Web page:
The village stood on an alluvial elevation on the coastal plain, connected via a spur to the coastal highway to the west that linked it to Gaza, Ramla, and other urban centers. In the late nineteenth century, al-Qubayba was described as a village built of adobe bricks and situated on high ground. Gardens enclosed by cactus hedges were cultivated nearby. During the Mandate the houses were made of either adobe brick or stone and were clustered close to one another; new houses built on the eve of the war were spaced farther apart. AI-Qubayba had a modest marketplace, a mosque, and an elementary school. The school, established in 1929, had an annex of twelve dunums where students were taught basic agronomy; about 344 students were enrolled in the school in 1945-46. The population was entirely Muslim. By 1945, about nine hundred nomads were settled near the village. Agriculture was the main occupation of the villagers, who cultivated fruits, especially citrus, vegetables, and grain.
In 1944/45 a total of 4,639 dunums was devoted to citrus and bananas and 2,972 dunums were allocated to cereals; 1,143 dunums were irrigated or used for orchards. Irrigation water was drawn from artesian wells and from the Rubin River.
The Associated Press quoted an Israeli military headquarters announcement stating that al-Qubayba was occupied on 19 May, but Israeli historian Benny Morris claims that it was occupied around a week later, on 27 May, by the Giv'ati Brigade during Operation Barak (see al-Batani al-Gharbi, Gaza sub-disctrict). The brigade was commanded by Shim'on Avidan, who 'wanted only empty villages,' according to Morris. At the same time that al-Qubayba was occupied by the Israeli army, the Irgun Zvai Leumi was engaged in an attempt to storm Ramla, about 10 km to the northeast. The village had been occupied along with Zarnuqa in a four-hour battle, according to the New York Times.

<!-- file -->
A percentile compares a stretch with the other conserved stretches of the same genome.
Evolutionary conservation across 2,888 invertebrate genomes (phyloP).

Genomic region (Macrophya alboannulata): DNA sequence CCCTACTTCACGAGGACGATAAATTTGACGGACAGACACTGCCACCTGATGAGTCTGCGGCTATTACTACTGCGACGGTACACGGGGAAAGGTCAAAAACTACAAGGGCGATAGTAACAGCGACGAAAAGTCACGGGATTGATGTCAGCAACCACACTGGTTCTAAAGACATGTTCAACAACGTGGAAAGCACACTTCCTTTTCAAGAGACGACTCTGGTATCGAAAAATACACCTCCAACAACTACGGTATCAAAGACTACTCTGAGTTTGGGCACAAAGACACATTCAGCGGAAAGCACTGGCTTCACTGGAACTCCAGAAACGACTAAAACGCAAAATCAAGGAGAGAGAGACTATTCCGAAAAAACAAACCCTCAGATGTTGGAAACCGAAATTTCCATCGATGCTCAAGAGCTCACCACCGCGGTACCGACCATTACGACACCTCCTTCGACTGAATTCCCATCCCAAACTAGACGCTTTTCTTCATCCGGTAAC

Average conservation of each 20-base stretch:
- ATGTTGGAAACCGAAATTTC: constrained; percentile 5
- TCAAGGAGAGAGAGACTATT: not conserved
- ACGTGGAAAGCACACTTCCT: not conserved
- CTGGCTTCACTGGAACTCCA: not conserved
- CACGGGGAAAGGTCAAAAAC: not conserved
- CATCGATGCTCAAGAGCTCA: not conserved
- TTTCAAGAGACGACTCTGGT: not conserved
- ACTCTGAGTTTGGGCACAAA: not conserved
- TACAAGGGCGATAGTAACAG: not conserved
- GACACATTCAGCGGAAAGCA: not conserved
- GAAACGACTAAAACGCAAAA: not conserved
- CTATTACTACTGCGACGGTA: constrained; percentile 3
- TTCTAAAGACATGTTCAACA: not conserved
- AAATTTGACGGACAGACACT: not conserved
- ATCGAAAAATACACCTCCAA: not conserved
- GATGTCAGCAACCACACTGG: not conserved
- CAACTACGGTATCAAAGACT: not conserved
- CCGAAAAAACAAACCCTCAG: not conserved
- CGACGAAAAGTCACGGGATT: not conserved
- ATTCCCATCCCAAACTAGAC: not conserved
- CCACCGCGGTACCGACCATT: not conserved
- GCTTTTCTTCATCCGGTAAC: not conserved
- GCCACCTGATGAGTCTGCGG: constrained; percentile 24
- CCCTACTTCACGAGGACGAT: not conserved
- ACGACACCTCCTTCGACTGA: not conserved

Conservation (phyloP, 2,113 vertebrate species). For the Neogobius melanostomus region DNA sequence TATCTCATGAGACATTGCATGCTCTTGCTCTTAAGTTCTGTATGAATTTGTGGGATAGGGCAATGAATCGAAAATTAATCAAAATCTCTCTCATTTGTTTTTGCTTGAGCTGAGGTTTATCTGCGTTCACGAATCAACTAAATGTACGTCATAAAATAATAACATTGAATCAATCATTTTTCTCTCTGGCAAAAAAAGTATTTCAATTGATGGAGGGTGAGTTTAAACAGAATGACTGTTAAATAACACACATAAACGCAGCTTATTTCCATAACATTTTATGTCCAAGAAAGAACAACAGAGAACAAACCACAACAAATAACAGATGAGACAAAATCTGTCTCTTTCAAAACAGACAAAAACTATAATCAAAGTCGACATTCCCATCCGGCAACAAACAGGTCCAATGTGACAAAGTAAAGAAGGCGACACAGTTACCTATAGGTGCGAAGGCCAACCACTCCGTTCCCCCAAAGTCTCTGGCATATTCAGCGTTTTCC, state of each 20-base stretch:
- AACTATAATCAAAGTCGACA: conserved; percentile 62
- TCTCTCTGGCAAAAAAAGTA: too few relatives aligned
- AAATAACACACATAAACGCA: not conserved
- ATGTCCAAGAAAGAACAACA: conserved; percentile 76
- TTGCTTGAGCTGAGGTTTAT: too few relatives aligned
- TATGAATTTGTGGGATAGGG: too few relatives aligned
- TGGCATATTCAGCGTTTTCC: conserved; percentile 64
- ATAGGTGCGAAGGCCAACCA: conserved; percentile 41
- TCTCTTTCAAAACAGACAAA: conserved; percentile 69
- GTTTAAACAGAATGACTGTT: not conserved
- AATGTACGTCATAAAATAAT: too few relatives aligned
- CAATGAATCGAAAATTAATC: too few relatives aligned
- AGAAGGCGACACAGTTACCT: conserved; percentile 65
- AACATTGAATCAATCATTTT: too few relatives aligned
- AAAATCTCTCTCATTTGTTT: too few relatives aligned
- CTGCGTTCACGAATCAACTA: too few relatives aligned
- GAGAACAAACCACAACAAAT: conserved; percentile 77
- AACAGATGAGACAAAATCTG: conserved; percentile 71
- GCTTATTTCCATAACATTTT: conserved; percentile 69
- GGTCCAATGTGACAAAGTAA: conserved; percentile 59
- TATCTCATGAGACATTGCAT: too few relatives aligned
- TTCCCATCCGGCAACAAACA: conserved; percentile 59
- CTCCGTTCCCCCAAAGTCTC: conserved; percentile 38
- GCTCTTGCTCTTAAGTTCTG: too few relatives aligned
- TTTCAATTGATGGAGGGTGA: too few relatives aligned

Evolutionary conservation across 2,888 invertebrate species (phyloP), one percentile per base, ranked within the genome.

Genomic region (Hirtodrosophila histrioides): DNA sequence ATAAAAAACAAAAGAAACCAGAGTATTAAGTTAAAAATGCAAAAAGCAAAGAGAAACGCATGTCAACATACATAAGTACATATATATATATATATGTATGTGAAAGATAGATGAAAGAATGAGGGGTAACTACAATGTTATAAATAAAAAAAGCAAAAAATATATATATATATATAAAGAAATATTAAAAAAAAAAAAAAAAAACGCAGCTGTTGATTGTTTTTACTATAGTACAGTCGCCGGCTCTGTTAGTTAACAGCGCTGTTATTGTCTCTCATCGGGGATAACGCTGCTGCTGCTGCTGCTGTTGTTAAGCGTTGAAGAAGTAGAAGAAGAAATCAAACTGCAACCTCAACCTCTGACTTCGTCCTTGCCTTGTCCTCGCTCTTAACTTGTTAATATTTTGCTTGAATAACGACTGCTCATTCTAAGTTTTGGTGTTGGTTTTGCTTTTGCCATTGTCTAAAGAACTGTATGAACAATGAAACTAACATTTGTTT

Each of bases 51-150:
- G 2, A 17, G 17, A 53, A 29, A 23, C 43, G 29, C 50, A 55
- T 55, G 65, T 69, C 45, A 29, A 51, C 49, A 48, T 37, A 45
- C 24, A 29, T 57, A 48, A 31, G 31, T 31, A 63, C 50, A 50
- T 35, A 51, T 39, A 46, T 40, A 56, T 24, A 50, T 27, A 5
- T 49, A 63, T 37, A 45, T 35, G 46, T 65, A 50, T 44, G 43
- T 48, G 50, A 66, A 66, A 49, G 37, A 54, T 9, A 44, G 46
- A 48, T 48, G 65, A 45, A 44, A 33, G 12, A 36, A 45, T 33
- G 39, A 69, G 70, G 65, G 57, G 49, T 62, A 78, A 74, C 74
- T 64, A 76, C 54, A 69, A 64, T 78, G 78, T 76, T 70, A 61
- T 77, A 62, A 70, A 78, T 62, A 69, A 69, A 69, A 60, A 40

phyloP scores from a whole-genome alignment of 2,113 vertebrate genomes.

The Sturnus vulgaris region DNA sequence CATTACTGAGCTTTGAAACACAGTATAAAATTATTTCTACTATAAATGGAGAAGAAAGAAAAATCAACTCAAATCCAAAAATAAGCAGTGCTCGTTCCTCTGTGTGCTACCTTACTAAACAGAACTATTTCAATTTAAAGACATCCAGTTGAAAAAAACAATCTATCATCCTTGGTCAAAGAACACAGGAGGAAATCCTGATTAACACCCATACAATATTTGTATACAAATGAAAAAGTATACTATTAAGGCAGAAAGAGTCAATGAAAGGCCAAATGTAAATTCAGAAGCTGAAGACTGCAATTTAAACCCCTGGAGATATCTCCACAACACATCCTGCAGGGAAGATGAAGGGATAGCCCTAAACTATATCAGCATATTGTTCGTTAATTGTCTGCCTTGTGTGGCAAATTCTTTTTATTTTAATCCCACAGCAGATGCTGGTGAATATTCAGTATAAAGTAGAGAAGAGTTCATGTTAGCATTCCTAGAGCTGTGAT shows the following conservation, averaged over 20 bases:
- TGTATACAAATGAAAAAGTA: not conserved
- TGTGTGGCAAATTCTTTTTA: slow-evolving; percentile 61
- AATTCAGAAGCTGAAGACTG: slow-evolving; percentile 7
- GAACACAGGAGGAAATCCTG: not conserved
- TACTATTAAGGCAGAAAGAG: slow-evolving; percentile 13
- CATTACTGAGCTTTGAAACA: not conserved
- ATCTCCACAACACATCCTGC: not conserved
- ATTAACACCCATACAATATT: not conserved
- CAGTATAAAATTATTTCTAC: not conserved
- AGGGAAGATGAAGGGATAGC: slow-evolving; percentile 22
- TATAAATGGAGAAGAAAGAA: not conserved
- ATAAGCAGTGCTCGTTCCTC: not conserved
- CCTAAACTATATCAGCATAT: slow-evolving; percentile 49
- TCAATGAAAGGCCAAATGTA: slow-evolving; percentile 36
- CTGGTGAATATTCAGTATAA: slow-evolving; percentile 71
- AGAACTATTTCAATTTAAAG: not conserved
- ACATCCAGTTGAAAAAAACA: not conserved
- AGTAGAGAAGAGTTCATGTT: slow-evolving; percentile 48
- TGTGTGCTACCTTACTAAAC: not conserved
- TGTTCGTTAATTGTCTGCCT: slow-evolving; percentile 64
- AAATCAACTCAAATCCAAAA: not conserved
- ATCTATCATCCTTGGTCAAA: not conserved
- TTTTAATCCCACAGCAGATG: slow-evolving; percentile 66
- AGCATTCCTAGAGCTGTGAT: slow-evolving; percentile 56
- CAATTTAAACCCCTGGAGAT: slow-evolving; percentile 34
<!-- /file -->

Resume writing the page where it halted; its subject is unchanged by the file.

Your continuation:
Morris indicates that the deliberate destruction of al-Qubayba became something of an issue during Israeli cabinet meetings in June 1948. The level of devastation at the village must have been particularly high, for on 20 June, Minority Affairs Minister Bechor Shitrit specifically raised the case at a cabinet meeting. Part of the opposition to the destruction of this and other villages was based on financial concerns, to which Shitrit was alerted by Yitzchaq Gvirtz, director of the Absentee Property Department in the Office of the Custodian of Abandoned Property (part of the Finance Ministry). In a letter to Shitrit, Gvirtz stated that he was 'ready to accept the premise that we do not want the return of the Arabs to these villages,' and then proceeded to outline the financial concerns. He raised questions about wanton destruction that left no room for the salvage of doors, frames, tiles, and other useful building material. At the time, Israeli prime minister Ben-Gurion agreed to investigate this matter, but the results of the investigation are not given.
Zionists established the settlement Ge'alya (127143) on the village site in 1948. Kefar Gevirol (128144) was also built on the site-probably at the same time-as a rural housing lot. Kefar ha-Nagid (126143), built in 1949, is near the site, on land that belonged to the neighboring village of Yibna.
The walls and rubble of collapsed houses intermingle with the buildings of the Israeli settlements that have been established on the site. A former pool is used as a garbage dump. Some houses remain. One house, occupied by Jewish residents, is of modest size and is made of masonry; the beams that support its flat roof protrude slightly from the masonry of the exterior walls. Another village house is now used as a restaurant. Part of the school, a long building with a rectangular door and windows, still stands. Cactus hedges and sycamore and palm trees grow on the southern edge of the site.